Peat Bog restoration in the Scottish Borders working with multiple partners
The area in question amounted to approximately 8.3 hectares and was planted in 1970.
There were various difficulties with working the site and multiple stakeholders in the area who all had a vested interest with respect to access over the main haul route.
A significant amount of the crop was within striking distance of the rail network. This required the correct permissions to work within proximity of a busy transport route.
A whole tree felling operation with previously stocked area to be flooded and returned to a peat bog.
Conversations with colleagues in Scottish Woodlands’ utilities department indicated that the best route to follow would be through the ‘Asset Protection Department’ at Network Rail who requested a site visit so a suitable plan could be put in place to fell ‘high risk’ trees safely. It was agreed the safest way to clear the trees would be to dismantle the tops into 2m sections along the outside row leaving a screen of 10m poles running parallel to the rail line.
This would screen the harvester while the machines fell the remaining standing crop of trees and would act as a barrier to protect passing trains. The poles would be later felled by harvester under the supervision of Network Rail, where they had placed an operative on the ground overseeing the final felling of the poles.
The whole tree operation was very well-planned, with a tracked machine with a 12-metre reach felling two rows into one.
A second tracked unit with a ‘claw’ grab lifted the wood once the harvesting unit had finished and presented it in tidy heaps for the forwarder to collect and extract to the roadside.
In this instance the forwarder does not leave or need to leave the brash mat (small branches and logs) thereby recovering almost all of the material ready for the chipper. The overall effect on site is very impressive with little or no ground damage to be seen.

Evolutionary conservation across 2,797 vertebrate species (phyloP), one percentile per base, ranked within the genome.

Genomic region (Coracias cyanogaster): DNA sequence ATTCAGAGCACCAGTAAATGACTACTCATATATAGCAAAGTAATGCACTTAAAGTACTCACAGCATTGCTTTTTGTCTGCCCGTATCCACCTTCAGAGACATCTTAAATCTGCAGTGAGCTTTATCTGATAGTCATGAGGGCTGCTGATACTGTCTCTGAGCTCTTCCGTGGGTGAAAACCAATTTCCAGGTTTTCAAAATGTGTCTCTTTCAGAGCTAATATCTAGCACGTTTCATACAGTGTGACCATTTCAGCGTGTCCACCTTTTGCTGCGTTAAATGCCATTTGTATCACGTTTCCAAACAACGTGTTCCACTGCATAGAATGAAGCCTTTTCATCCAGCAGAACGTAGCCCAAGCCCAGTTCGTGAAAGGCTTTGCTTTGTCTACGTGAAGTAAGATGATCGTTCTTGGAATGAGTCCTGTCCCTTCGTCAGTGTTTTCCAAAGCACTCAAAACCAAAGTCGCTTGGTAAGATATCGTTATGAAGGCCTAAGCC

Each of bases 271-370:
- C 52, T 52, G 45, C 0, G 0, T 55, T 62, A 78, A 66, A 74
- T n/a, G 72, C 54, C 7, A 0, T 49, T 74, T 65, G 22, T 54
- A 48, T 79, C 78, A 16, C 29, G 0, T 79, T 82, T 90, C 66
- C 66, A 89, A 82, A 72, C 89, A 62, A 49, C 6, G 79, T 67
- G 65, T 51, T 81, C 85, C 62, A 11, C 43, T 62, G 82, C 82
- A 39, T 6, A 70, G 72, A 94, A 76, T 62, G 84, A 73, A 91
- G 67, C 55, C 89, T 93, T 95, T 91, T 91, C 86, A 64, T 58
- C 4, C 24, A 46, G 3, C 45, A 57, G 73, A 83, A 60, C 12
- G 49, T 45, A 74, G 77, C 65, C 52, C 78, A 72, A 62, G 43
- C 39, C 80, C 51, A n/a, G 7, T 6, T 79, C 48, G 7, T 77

The contractor used for the operation had all the necessary equipment and carried out the operation to a high standard where very little ground damage can be seen.
The operation went well with the landowner very happy with the result, we achieved approximately 1750 tonnes off the 8.3-hectare site, amounting to a recovery of approximately 213 tonnes per hectare.
The alternative felling method and whole tree extraction will benefit the peatland restoration by allowing:
- A means of removing trees that would otherwise likely be left standing, the benefit being that the end result is a site that is closer to the ideal state for rewetting;
- An alternative method of removing the trees compared to mulching, the benefit being a reduced cost of removing the trees as a mulching machine will usually be far more costly;
- more unwanted nutrients to be removed from the site (assuming no brash and only the stump is left in situ), again the benefit being that the end result is a site closer to the ideal state for rewetting; and
- Less of an impact on the peat habitat and less disturbance to the bog due to the whole tree method causing less ground damage than traditional methods.